Given a set of matrices

$$M = \left\{\begin{bmatrix}1&a\\0&3\end{bmatrix} \mid a \in \mathbb R\right\},$$

what does the notation $A_a^n, n \in \mathbb N$ mean?

  • $\begingroup$ Stock question: in what book/paper did you see these? $\endgroup$ – J. M. is a poor mathematician Apr 19 '11 at 16:27
  • $\begingroup$ A Romanian high-school textbook. $\endgroup$ – Paul Manta Apr 19 '11 at 16:29
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    $\begingroup$ Your markup was mostly right, but you tried to use curly braces without escaping them. Curly braces are grouping delimiters in $\TeX$, so you need to escape them with a backslash if you mean them literally. Also, it's better to use \mid for the vertical "such that" bar instead of just |, since it's treated as an operator and gives you the appropriate spacing. $\endgroup$ – joriki Apr 19 '11 at 16:36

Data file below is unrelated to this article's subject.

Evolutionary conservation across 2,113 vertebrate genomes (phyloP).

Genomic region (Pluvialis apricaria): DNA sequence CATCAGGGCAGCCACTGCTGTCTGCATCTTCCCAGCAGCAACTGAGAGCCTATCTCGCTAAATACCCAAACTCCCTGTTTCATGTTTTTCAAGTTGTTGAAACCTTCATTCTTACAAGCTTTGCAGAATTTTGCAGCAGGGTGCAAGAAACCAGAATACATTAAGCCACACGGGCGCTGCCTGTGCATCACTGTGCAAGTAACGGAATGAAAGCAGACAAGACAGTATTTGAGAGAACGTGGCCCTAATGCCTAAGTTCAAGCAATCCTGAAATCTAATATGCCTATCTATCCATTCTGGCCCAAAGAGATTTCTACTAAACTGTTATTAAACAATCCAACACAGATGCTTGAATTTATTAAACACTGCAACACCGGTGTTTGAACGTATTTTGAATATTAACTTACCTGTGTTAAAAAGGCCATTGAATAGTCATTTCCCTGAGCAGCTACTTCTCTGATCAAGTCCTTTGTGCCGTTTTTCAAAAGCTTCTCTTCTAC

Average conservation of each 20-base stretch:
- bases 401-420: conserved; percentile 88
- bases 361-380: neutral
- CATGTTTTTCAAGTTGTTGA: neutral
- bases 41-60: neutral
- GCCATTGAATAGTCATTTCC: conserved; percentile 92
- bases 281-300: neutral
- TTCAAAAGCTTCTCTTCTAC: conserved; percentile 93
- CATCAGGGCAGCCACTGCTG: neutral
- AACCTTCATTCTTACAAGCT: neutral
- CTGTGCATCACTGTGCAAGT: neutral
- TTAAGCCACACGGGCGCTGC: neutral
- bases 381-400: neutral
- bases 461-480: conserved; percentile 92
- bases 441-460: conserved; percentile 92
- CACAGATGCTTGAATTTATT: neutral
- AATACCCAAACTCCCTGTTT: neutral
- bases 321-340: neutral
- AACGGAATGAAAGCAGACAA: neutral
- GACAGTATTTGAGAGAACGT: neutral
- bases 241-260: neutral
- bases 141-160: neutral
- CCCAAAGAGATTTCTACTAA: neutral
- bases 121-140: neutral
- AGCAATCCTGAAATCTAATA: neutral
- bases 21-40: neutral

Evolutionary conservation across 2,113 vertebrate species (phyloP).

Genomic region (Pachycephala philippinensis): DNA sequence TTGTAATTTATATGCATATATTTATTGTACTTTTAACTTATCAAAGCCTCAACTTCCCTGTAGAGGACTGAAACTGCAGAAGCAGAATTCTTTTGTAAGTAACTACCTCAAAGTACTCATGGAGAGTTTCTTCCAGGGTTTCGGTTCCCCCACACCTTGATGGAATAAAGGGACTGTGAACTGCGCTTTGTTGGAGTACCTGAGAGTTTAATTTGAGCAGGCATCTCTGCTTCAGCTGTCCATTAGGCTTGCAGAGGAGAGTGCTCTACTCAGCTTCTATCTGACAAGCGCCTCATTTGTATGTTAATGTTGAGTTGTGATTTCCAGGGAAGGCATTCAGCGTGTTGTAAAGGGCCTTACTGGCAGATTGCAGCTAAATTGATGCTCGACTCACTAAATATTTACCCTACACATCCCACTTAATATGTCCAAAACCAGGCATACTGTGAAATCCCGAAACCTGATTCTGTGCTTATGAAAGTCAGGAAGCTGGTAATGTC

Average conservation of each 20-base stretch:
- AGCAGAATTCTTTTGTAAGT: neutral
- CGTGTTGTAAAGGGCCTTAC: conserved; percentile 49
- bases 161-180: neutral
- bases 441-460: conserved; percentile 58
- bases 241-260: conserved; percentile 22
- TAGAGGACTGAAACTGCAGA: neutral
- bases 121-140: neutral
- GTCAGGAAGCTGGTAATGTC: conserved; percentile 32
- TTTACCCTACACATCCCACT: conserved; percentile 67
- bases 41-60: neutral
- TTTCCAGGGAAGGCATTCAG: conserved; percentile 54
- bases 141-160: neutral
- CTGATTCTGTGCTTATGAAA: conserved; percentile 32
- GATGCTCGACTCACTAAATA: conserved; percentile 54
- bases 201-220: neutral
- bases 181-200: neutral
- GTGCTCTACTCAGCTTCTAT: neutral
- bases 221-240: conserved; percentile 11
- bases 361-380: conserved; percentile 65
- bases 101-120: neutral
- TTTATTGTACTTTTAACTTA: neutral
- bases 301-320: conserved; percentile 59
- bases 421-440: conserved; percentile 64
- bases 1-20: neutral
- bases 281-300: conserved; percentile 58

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    $\begingroup$ Addendum: bmatrix gives bracketed matrices, which is what you seem to want. $\endgroup$ – J. M. is a poor mathematician Apr 19 '11 at 16:37

$A_a$ seems to be a shorthand for a typical matrix in $M$. Then $A_a^n$ is the $n$-th power of $A_a$.

  • $\begingroup$ Yes, it appears that's what it means. Thanks! $\endgroup$ – Paul Manta Apr 19 '11 at 16:35

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